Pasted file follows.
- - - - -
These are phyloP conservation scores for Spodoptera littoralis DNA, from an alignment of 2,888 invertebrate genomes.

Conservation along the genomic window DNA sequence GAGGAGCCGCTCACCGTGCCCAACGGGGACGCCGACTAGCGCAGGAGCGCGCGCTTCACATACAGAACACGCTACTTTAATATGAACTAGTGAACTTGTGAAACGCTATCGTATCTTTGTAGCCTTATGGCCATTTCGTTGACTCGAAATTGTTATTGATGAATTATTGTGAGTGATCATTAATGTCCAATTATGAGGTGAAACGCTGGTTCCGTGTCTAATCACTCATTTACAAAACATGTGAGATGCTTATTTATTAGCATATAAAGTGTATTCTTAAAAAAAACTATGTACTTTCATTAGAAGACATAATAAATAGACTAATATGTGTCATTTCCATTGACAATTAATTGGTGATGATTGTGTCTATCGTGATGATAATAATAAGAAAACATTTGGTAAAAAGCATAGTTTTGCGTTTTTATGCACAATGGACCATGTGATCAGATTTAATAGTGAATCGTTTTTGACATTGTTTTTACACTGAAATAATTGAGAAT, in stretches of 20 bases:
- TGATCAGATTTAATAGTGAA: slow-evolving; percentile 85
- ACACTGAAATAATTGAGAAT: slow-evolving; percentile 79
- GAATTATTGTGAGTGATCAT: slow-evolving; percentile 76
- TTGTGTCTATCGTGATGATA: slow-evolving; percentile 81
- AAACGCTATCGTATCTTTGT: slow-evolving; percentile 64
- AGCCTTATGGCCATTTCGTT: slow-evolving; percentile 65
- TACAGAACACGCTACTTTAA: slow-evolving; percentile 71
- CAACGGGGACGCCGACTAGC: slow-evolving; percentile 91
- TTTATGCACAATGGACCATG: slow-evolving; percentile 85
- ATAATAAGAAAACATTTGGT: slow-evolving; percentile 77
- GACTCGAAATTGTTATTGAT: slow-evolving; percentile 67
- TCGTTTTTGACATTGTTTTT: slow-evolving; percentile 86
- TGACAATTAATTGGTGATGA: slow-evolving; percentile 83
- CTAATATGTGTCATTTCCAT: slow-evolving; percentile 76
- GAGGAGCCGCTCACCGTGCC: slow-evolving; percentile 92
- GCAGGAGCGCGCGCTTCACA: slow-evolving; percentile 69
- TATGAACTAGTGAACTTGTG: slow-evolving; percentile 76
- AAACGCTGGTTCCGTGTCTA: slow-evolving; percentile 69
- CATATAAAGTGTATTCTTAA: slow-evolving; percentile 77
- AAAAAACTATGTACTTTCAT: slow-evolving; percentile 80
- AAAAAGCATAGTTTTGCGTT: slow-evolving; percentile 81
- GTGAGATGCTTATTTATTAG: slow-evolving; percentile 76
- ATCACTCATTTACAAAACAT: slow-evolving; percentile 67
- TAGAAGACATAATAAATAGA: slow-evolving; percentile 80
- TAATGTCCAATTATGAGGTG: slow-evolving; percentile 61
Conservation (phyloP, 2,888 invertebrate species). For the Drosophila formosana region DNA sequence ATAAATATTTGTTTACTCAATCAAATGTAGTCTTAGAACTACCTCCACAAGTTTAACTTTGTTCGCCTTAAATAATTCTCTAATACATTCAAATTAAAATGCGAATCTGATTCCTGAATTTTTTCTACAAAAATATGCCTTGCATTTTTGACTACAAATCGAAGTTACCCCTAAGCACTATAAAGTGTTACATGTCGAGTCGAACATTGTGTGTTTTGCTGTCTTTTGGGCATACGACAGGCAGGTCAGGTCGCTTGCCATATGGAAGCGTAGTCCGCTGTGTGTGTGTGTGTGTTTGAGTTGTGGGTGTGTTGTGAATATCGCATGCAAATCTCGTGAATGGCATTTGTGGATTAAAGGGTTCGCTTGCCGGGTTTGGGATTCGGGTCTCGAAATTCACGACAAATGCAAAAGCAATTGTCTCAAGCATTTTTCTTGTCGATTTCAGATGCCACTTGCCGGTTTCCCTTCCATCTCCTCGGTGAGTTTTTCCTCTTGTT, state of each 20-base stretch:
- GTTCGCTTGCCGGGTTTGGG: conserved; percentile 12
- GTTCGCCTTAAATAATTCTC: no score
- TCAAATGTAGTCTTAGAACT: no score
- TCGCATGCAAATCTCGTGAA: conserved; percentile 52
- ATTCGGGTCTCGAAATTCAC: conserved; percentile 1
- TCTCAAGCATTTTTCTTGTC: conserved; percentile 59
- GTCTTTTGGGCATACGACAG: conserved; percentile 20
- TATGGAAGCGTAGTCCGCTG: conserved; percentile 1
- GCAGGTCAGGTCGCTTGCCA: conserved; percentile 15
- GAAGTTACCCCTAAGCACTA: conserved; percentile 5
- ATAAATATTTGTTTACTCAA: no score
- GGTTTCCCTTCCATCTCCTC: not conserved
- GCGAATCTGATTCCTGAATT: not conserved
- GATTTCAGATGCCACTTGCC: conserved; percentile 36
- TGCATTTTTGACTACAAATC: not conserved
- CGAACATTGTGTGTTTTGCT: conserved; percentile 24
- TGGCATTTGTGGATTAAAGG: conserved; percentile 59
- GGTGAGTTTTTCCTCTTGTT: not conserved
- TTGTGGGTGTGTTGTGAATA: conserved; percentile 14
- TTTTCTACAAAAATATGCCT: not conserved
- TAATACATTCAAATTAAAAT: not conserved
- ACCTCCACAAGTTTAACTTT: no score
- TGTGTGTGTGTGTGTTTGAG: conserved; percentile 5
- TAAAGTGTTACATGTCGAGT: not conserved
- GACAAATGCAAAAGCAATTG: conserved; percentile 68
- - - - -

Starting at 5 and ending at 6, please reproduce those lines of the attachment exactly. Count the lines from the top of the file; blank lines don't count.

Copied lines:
- GAATTATTGTGAGTGATCAT: slow-evolving; percentile 76
- TTGTGTCTATCGTGATGATA: slow-evolving; percentile 81